LAS VEGAS — In a crushing blow to the ACLU, A federal judge has dismissed a patient dumping lawsuit against the troubled Rawson-Neal Psychiatric Hospital essentially stating that, even though the hospital provided the patient dumping tools, they did not force patients to leave the hospital.
Rawson-Neal is accused of patient dumping in at least 1,500 cases. Patients at the hospital were discharged, provided with three days worth of medication, placed on Greyhound buses and shipped off to other states.
The patients suffered from mental health issues and ended up in California where they had no family, friends or money. Social services in other states said they were overwhelmed with the influx of patients from Las Vegas and scrambled to find them mental health assistance, housing and securing
James Flavy Coy Brown was one of those patients.
A homeless Las Vegas man, Brown ended up at Rawson-Neal after suffering a psychotic episode. He was kept at the hospital for three days and claims that a doctor at the facility told him he would enjoy “Sunny California” much better.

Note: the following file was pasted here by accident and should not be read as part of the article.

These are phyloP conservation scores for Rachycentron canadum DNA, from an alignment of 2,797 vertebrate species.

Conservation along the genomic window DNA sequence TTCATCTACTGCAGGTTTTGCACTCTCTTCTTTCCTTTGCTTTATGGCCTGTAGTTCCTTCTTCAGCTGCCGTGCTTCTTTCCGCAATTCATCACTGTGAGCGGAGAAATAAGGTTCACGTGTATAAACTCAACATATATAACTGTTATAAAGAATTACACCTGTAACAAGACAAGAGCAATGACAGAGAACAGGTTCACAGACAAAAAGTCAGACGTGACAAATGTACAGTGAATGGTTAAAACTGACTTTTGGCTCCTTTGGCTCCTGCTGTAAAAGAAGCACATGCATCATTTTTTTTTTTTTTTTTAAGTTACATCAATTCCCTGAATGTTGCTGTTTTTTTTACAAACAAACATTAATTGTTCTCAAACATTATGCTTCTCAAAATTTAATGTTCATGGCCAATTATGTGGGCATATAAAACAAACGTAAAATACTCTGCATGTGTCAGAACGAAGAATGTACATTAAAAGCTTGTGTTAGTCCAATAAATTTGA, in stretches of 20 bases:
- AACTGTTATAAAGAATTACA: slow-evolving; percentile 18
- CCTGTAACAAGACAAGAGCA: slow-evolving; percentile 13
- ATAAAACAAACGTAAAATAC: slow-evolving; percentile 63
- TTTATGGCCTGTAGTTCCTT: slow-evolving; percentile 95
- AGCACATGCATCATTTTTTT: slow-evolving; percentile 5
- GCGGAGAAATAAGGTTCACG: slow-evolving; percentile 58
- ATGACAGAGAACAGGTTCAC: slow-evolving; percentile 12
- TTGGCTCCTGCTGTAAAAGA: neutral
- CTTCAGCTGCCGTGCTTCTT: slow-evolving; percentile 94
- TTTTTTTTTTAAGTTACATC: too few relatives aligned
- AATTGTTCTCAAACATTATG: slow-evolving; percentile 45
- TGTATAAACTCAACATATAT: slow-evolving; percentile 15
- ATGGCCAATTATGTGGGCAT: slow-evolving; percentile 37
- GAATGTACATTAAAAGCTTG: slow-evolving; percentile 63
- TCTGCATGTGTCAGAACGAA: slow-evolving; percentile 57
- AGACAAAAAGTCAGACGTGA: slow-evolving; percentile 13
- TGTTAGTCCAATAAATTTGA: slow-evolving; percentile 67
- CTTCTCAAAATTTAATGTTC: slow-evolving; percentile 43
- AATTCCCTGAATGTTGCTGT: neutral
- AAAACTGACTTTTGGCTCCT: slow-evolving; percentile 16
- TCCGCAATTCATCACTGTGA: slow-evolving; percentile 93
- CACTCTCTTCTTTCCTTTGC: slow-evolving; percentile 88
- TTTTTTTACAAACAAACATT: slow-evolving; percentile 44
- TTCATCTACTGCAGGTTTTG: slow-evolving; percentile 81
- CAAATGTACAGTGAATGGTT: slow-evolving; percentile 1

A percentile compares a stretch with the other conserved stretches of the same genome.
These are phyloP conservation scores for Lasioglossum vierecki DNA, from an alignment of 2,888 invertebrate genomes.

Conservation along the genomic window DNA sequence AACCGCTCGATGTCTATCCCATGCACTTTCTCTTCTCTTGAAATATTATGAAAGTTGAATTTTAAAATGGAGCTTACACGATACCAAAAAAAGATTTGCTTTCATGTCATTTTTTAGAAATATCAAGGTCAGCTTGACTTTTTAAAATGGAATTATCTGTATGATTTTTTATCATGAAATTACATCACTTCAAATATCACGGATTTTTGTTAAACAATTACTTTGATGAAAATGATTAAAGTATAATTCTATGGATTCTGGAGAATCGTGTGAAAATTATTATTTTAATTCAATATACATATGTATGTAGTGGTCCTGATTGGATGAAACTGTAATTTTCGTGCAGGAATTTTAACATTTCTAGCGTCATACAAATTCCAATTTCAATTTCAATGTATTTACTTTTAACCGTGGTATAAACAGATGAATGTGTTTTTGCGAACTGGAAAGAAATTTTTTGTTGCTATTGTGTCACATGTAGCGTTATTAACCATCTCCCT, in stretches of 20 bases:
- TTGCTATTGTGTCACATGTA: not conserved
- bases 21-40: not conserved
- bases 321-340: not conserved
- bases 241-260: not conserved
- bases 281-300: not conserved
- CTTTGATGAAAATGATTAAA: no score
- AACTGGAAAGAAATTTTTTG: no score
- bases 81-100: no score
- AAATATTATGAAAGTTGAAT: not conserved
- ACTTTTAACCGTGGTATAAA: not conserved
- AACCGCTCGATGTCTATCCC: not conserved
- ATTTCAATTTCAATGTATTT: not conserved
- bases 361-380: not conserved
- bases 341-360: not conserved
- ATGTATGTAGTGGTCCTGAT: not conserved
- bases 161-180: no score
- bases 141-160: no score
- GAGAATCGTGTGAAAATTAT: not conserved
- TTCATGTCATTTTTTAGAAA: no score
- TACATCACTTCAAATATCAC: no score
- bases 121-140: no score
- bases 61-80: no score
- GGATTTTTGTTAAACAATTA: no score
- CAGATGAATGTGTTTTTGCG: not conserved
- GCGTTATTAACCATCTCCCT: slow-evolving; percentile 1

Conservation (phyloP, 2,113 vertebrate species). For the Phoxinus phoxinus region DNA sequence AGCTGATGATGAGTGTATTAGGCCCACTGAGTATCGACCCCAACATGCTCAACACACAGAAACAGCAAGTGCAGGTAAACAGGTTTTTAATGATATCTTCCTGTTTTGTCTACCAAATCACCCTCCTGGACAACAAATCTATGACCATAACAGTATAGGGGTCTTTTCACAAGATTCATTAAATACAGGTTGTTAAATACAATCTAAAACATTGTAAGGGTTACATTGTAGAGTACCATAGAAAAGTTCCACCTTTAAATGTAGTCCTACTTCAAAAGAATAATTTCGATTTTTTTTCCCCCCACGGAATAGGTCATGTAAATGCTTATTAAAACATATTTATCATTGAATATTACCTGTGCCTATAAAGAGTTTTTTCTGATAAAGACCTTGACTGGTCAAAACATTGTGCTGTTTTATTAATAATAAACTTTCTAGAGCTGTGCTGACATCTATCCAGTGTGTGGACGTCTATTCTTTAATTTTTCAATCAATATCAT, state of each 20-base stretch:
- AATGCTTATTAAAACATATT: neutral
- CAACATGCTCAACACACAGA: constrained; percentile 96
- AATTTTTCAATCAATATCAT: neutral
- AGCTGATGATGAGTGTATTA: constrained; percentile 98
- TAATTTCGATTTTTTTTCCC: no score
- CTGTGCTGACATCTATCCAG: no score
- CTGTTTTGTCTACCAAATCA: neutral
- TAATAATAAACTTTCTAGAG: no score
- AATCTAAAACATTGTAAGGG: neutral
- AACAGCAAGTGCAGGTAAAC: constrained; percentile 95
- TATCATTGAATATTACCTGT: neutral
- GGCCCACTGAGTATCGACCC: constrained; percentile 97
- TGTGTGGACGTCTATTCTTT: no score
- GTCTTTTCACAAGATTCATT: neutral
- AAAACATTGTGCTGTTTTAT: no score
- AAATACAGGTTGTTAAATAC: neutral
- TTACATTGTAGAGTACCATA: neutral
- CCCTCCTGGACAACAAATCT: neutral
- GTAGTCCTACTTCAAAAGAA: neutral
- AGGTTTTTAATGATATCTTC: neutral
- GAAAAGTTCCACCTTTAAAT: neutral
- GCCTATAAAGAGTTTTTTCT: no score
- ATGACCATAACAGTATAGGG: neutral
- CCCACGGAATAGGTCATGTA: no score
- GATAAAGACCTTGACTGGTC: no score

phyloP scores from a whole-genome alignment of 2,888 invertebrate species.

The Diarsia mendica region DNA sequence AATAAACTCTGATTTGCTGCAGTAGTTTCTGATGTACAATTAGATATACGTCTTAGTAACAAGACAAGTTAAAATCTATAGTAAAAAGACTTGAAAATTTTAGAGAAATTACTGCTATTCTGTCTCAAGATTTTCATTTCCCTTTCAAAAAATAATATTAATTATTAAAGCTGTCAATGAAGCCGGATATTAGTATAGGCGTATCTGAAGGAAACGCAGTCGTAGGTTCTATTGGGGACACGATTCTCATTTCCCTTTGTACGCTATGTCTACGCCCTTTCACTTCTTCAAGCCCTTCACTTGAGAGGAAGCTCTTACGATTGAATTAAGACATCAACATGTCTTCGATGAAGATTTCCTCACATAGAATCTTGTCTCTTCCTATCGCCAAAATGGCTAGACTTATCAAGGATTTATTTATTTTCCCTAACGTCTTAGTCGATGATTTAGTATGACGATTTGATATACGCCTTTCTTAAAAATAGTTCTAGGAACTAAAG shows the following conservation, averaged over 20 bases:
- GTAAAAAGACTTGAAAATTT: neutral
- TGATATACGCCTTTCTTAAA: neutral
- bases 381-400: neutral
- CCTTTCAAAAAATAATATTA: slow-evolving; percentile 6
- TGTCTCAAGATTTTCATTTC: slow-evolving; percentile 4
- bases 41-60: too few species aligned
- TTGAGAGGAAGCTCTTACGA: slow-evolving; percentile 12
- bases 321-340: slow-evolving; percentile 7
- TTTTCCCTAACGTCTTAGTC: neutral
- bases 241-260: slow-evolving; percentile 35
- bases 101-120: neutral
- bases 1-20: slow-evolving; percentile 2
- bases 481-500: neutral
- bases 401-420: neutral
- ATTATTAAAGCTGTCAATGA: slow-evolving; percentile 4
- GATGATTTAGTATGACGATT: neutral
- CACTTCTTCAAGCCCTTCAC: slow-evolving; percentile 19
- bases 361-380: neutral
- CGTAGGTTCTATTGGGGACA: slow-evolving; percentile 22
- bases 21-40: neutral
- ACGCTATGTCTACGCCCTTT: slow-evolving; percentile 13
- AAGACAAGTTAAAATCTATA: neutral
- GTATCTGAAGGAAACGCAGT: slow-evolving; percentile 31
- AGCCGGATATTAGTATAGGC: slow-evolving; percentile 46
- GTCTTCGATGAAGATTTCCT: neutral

Brown was given three days worth of three different anti-psychotic medications, snacks and Ensure and provided with a one-way bus ticket to Sacramento, where he knew no one.
The American Civil Liberties Union filed the lawsuit on his behalf and hundreds of others that suffered similar fates and are currently weighing their options for any further actions. A representative for the ACLU said,
We clearly disagree with the decision the federal court came out with and are disappointed in the findings and the decision of the judge.
In addition to the patient dumping allegations, the problem plagued Rawson Neal hospital has already lost their accreditation from the Joint Commission, an independent agency that accredits hospitals nationwide, and has not appealed the ruling.
The hospital also failed a federal inspection, did not satisfy the requirements of a correction plan issues and remains in danger of losing federal funding.